Washington (CNN) - On the eve of the latest White House Afghanistan update, the incoming head of the House Armed Services Committee said he wants to hear directly from the commander, Gen. David Petraeus, to determine what progress has been made.
Rep. Howard "Buck" McKeon, R-California, who next month will take over as chairman of the defense committee, said Wednesday he will ask Petraeus to testify.FULL STORY
(CNN) - The commanding U.S. general in Afghanistan says success in the war there will require a long and steady U.S. commitment.
"We will have an enduring commitment here in some fashion," Gen. David Petraeus said in an interview broadcast Sunday on the NBC program "Meet the Press."
He later added: "I think this is going require a substantial, significant commitment and that it is going to have to be enduring to some degree."
The Obama administration has been criticized for its announced strategy to start a troop withdrawal in August 2011, with conservatives saying it signals U.S. intentions to the enemy while liberals complain it doesn't end the war soon enough.
Washington (CNN) - One of the key goals of the new commander in Afghanistan, Gen. David Petraeus, is to try to settle the debate on the significance of the July 2011 date, according to an International Security Assistance Force official familiar with Petraeus' thinking.
After a month in the job, during which he stayed mostly out of public view, the general is preparing a round of interviews with media outlets.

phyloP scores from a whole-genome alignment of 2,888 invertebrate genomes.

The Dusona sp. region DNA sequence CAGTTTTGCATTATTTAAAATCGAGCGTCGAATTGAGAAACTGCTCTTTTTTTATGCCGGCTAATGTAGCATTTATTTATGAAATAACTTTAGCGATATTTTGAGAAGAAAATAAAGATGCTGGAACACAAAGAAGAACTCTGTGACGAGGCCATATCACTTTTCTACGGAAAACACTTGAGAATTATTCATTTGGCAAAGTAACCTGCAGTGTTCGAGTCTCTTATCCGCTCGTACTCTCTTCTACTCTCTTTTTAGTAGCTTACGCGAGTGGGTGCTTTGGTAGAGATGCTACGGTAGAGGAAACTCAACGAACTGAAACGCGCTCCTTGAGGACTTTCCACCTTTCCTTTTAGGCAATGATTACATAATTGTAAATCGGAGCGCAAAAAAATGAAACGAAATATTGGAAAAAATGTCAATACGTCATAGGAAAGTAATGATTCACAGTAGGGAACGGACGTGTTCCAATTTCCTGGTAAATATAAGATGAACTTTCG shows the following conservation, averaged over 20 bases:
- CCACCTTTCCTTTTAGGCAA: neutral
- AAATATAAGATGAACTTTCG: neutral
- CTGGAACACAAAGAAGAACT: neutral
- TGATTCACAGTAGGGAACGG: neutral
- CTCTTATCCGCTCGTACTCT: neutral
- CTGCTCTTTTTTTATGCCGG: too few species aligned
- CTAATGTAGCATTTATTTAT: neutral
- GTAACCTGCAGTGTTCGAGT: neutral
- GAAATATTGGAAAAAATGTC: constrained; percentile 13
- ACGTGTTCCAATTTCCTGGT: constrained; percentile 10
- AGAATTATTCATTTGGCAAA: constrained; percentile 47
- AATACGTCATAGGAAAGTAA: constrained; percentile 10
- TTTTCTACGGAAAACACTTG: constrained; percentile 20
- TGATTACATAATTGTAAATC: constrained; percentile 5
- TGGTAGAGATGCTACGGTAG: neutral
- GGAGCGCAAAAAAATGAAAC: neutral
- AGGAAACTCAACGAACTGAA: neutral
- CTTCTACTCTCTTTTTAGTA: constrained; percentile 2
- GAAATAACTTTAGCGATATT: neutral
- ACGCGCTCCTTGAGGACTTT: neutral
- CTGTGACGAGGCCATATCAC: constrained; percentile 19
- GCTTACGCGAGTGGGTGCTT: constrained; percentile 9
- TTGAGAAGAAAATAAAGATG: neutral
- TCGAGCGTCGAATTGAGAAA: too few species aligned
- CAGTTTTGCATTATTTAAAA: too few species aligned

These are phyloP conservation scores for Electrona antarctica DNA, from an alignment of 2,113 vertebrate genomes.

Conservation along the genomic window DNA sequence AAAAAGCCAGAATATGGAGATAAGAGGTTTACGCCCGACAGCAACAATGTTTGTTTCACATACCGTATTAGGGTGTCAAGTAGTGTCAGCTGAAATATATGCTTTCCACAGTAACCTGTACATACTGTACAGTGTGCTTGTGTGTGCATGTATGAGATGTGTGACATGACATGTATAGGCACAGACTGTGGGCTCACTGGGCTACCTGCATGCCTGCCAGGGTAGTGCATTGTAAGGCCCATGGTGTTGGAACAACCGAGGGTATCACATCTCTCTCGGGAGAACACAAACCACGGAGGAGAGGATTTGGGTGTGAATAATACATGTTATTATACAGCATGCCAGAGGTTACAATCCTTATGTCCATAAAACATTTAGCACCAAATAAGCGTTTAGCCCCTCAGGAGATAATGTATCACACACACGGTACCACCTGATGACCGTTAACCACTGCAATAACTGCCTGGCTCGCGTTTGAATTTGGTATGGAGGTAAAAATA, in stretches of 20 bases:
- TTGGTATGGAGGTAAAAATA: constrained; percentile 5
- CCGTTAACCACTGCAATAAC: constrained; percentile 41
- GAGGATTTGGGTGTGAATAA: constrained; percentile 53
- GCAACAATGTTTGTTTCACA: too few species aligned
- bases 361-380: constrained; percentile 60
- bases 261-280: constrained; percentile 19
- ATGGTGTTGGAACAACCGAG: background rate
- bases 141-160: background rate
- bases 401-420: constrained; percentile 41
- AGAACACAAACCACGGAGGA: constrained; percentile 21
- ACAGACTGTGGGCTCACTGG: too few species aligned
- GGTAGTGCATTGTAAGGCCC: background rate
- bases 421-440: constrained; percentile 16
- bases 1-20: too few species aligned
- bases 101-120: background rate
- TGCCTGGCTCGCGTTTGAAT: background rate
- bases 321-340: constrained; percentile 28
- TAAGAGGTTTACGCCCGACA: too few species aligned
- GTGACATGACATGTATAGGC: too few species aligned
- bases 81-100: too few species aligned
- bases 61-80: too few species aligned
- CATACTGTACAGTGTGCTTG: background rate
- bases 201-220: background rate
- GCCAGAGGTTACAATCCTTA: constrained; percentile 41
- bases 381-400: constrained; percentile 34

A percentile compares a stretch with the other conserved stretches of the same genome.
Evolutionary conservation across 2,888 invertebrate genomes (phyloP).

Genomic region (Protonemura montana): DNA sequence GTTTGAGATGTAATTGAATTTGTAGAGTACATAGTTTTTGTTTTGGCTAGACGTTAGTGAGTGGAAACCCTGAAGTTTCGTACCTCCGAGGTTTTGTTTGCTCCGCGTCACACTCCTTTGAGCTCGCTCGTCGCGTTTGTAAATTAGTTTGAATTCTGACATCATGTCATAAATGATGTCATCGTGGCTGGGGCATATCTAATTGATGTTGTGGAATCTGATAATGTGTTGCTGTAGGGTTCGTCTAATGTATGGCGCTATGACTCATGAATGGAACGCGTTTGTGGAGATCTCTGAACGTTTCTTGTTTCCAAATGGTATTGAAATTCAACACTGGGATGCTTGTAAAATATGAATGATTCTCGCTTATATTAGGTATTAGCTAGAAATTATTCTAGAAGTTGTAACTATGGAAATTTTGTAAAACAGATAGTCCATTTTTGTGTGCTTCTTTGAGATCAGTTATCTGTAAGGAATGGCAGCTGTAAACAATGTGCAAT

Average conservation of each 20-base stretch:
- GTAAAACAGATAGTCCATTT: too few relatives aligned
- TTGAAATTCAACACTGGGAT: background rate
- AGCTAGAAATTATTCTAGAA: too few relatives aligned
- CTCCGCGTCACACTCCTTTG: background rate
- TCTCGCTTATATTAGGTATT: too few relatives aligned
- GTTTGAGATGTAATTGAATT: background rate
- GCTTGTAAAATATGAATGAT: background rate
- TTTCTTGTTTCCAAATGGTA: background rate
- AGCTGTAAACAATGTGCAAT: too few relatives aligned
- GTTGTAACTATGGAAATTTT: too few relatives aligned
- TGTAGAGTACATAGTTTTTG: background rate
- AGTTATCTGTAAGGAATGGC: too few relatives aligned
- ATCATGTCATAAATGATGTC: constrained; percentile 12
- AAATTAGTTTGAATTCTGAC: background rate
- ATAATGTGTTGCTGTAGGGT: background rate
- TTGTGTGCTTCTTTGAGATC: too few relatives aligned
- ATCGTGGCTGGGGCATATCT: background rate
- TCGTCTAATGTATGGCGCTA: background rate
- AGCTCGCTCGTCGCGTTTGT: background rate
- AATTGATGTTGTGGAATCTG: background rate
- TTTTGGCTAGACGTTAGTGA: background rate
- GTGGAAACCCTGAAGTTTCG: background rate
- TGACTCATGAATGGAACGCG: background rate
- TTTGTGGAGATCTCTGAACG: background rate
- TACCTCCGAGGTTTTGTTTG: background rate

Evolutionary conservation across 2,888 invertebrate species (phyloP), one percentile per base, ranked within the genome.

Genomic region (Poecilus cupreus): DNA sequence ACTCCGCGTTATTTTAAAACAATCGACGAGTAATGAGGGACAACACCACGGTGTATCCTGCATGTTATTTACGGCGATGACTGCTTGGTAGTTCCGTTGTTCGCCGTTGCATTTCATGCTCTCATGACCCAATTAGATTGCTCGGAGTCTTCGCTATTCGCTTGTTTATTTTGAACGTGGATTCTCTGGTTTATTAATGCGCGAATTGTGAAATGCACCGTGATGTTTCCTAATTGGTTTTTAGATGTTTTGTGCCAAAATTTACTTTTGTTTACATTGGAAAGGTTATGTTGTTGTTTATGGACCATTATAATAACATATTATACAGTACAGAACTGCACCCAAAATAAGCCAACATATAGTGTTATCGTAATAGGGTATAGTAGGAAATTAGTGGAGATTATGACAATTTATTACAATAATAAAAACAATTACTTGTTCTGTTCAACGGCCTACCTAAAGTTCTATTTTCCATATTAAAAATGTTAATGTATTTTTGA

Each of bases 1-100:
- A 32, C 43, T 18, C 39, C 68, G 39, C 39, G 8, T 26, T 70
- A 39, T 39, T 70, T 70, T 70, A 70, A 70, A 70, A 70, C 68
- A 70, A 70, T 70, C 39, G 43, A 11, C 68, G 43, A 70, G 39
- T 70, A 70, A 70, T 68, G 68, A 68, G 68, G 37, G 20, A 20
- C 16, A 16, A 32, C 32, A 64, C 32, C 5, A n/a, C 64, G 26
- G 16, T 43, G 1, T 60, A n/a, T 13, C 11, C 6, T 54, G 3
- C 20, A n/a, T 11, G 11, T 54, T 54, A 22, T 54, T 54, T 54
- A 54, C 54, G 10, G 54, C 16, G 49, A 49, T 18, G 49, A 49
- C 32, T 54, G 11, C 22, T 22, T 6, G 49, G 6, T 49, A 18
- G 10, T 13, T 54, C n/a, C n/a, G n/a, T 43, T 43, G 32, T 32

July 2011 is the date President Barack Obama has set to begin reducing the number of U.S. troops in Afghanistan. But just what that will mean continues to be a question that the administration is struggling to answer clearly.
Gen. David Petraeus, pictured here meeting with Afghan President Hamid Karzai, told troops in the war torn country that "The decisive terrain is the human terrain. The people are the center of gravity."
(Photo Credit: Getty Images/File)
(CNN) - Fight the Taliban "relentlessly." Don't tolerate corruption. Drink "lots of tea" with the locals.
Those admonitions are among the two dozen guidelines for counterinsurgency warfare that Gen. David Petraeus issued to U.S. and allied troops in Afghanistan on Sunday. In his first major public pronouncement since taking command in early July, Petraeus urged American troops and the NATO-led International Security Assistance Force to learn and adapt to the culture of Afghanistan while battling the Taliban insurgents and their allies.
"The decisive terrain is the human terrain," Petraeus wrote. "The people are the center of gravity. Only by providing them security and earning their trust and confidence can the Afghan government and ISAF prevail."
Petraeus led the 2007-2008 campaign to stabilize Iraq after years of insurgent and sectarian warfare following the U.S. invasion of 2003. Some of the steps he took there - ordering troops to work in closely with local allies in outposts close to the people, patrol on foot and without sunglasses and cultivate ties with the local population - are included in Sunday's four-page order.
"Earn the people's trust, talk to them, ask them questions and learn about their lives," he wrote. Coalition troops should be "a good guest," learn the local history and "make sure you have the full story."
"Don't be a pawn in someone else's game," he wrote. "Spend time, listen, consult and drink lots of tea."
In a speech, Petraeus said NATO's strategy in Afghanistan had not changed.